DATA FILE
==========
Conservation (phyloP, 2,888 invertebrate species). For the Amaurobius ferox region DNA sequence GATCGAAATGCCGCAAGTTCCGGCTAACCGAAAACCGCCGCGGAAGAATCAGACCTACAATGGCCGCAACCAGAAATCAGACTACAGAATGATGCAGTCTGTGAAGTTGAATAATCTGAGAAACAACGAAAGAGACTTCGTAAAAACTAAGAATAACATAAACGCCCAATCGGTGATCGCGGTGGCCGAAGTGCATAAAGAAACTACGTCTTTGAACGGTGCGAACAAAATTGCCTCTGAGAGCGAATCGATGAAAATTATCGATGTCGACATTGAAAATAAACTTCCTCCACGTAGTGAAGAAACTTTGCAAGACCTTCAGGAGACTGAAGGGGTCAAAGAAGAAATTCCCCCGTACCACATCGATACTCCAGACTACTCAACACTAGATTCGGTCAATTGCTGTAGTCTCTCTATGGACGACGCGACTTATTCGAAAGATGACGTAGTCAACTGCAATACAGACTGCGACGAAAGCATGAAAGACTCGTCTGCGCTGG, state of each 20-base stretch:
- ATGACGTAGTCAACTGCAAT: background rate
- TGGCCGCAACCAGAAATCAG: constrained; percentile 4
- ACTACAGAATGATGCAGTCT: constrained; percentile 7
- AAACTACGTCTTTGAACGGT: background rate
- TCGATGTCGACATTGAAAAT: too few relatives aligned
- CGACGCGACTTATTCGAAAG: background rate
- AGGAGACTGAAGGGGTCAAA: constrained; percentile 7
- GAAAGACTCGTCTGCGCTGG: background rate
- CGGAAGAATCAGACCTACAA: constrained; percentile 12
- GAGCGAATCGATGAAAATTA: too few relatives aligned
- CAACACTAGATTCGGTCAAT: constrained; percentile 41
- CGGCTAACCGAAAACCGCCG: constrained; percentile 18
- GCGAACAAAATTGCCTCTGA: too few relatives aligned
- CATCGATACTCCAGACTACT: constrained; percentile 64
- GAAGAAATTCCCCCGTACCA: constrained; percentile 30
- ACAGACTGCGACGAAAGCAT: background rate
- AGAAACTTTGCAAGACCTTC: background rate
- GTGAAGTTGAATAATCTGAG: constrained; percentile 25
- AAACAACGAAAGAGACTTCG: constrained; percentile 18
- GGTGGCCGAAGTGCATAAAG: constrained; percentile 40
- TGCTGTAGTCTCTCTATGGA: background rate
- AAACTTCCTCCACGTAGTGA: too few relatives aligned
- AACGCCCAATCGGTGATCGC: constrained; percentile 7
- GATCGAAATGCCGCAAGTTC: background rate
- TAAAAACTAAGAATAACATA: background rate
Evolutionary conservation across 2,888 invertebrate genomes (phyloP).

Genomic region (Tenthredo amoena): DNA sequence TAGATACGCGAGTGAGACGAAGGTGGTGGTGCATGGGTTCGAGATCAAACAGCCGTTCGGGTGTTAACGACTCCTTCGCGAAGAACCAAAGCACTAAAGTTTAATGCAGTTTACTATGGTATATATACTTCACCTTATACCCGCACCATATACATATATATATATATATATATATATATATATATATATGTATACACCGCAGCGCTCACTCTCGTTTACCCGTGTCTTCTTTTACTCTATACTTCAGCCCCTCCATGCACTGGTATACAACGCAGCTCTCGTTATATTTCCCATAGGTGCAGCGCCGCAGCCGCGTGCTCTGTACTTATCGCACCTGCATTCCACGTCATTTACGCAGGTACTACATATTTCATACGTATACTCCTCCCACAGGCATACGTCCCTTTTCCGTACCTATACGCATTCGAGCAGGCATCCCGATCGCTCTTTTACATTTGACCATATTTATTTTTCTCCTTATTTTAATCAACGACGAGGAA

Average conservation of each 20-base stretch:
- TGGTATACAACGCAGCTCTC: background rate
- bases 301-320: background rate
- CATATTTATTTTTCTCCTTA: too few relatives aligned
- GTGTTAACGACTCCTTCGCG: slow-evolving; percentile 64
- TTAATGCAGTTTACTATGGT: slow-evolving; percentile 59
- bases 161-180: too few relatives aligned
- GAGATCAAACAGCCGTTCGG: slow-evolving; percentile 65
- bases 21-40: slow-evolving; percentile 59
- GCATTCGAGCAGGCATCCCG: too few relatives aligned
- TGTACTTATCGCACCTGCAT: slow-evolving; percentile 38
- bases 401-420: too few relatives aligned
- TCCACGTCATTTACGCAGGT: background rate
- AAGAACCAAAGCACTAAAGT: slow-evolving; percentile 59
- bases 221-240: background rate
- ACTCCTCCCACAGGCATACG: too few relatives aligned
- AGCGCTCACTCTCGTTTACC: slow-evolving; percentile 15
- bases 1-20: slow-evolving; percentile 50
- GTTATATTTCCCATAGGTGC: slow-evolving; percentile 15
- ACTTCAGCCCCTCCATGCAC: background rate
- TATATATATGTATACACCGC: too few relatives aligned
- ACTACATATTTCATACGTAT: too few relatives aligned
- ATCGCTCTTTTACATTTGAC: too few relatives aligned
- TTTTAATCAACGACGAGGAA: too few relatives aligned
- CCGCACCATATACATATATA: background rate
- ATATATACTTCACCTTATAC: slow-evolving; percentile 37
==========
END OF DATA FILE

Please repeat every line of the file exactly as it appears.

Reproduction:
Conservation (phyloP, 2,888 invertebrate species). For the Amaurobius ferox region DNA sequence GATCGAAATGCCGCAAGTTCCGGCTAACCGAAAACCGCCGCGGAAGAATCAGACCTACAATGGCCGCAACCAGAAATCAGACTACAGAATGATGCAGTCTGTGAAGTTGAATAATCTGAGAAACAACGAAAGAGACTTCGTAAAAACTAAGAATAACATAAACGCCCAATCGGTGATCGCGGTGGCCGAAGTGCATAAAGAAACTACGTCTTTGAACGGTGCGAACAAAATTGCCTCTGAGAGCGAATCGATGAAAATTATCGATGTCGACATTGAAAATAAACTTCCTCCACGTAGTGAAGAAACTTTGCAAGACCTTCAGGAGACTGAAGGGGTCAAAGAAGAAATTCCCCCGTACCACATCGATACTCCAGACTACTCAACACTAGATTCGGTCAATTGCTGTAGTCTCTCTATGGACGACGCGACTTATTCGAAAGATGACGTAGTCAACTGCAATACAGACTGCGACGAAAGCATGAAAGACTCGTCTGCGCTGG, state of each 20-base stretch:
- ATGACGTAGTCAACTGCAAT: background rate
- TGGCCGCAACCAGAAATCAG: constrained; percentile 4
- ACTACAGAATGATGCAGTCT: constrained; percentile 7
- AAACTACGTCTTTGAACGGT: background rate
- TCGATGTCGACATTGAAAAT: too few relatives aligned
- CGACGCGACTTATTCGAAAG: background rate
- AGGAGACTGAAGGGGTCAAA: constrained; percentile 7
- GAAAGACTCGTCTGCGCTGG: background rate
- CGGAAGAATCAGACCTACAA: constrained; percentile 12
- GAGCGAATCGATGAAAATTA: too few relatives aligned
- CAACACTAGATTCGGTCAAT: constrained; percentile 41
- CGGCTAACCGAAAACCGCCG: constrained; percentile 18
- GCGAACAAAATTGCCTCTGA: too few relatives aligned
- CATCGATACTCCAGACTACT: constrained; percentile 64
- GAAGAAATTCCCCCGTACCA: constrained; percentile 30
- ACAGACTGCGACGAAAGCAT: background rate
- AGAAACTTTGCAAGACCTTC: background rate
- GTGAAGTTGAATAATCTGAG: constrained; percentile 25
- AAACAACGAAAGAGACTTCG: constrained; percentile 18
- GGTGGCCGAAGTGCATAAAG: constrained; percentile 40
- TGCTGTAGTCTCTCTATGGA: background rate
- AAACTTCCTCCACGTAGTGA: too few relatives aligned
- AACGCCCAATCGGTGATCGC: constrained; percentile 7
- GATCGAAATGCCGCAAGTTC: background rate
- TAAAAACTAAGAATAACATA: background rate
Evolutionary conservation across 2,888 invertebrate genomes (phyloP).

Genomic region (Tenthredo amoena): DNA sequence TAGATACGCGAGTGAGACGAAGGTGGTGGTGCATGGGTTCGAGATCAAACAGCCGTTCGGGTGTTAACGACTCCTTCGCGAAGAACCAAAGCACTAAAGTTTAATGCAGTTTACTATGGTATATATACTTCACCTTATACCCGCACCATATACATATATATATATATATATATATATATATATATATATGTATACACCGCAGCGCTCACTCTCGTTTACCCGTGTCTTCTTTTACTCTATACTTCAGCCCCTCCATGCACTGGTATACAACGCAGCTCTCGTTATATTTCCCATAGGTGCAGCGCCGCAGCCGCGTGCTCTGTACTTATCGCACCTGCATTCCACGTCATTTACGCAGGTACTACATATTTCATACGTATACTCCTCCCACAGGCATACGTCCCTTTTCCGTACCTATACGCATTCGAGCAGGCATCCCGATCGCTCTTTTACATTTGACCATATTTATTTTTCTCCTTATTTTAATCAACGACGAGGAA

Average conservation of each 20-base stretch:
- TGGTATACAACGCAGCTCTC: background rate
- bases 301-320: background rate
- CATATTTATTTTTCTCCTTA: too few relatives aligned
- GTGTTAACGACTCCTTCGCG: slow-evolving; percentile 64
- TTAATGCAGTTTACTATGGT: slow-evolving; percentile 59
- bases 161-180: too few relatives aligned
- GAGATCAAACAGCCGTTCGG: slow-evolving; percentile 65
- bases 21-40: slow-evolving; percentile 59
- GCATTCGAGCAGGCATCCCG: too few relatives aligned
- TGTACTTATCGCACCTGCAT: slow-evolving; percentile 38
- bases 401-420: too few relatives aligned
- TCCACGTCATTTACGCAGGT: background rate
- AAGAACCAAAGCACTAAAGT: slow-evolving; percentile 59
- bases 221-240: background rate
- ACTCCTCCCACAGGCATACG: too few relatives aligned
- AGCGCTCACTCTCGTTTACC: slow-evolving; percentile 15
- bases 1-20: slow-evolving; percentile 50
- GTTATATTTCCCATAGGTGC: slow-evolving; percentile 15
- ACTTCAGCCCCTCCATGCAC: background rate
- TATATATATGTATACACCGC: too few relatives aligned
- ACTACATATTTCATACGTAT: too few relatives aligned
- ATCGCTCTTTTACATTTGAC: too few relatives aligned
- TTTTAATCAACGACGAGGAA: too few relatives aligned
- CCGCACCATATACATATATA: background rate
- ATATATACTTCACCTTATAC: slow-evolving; percentile 37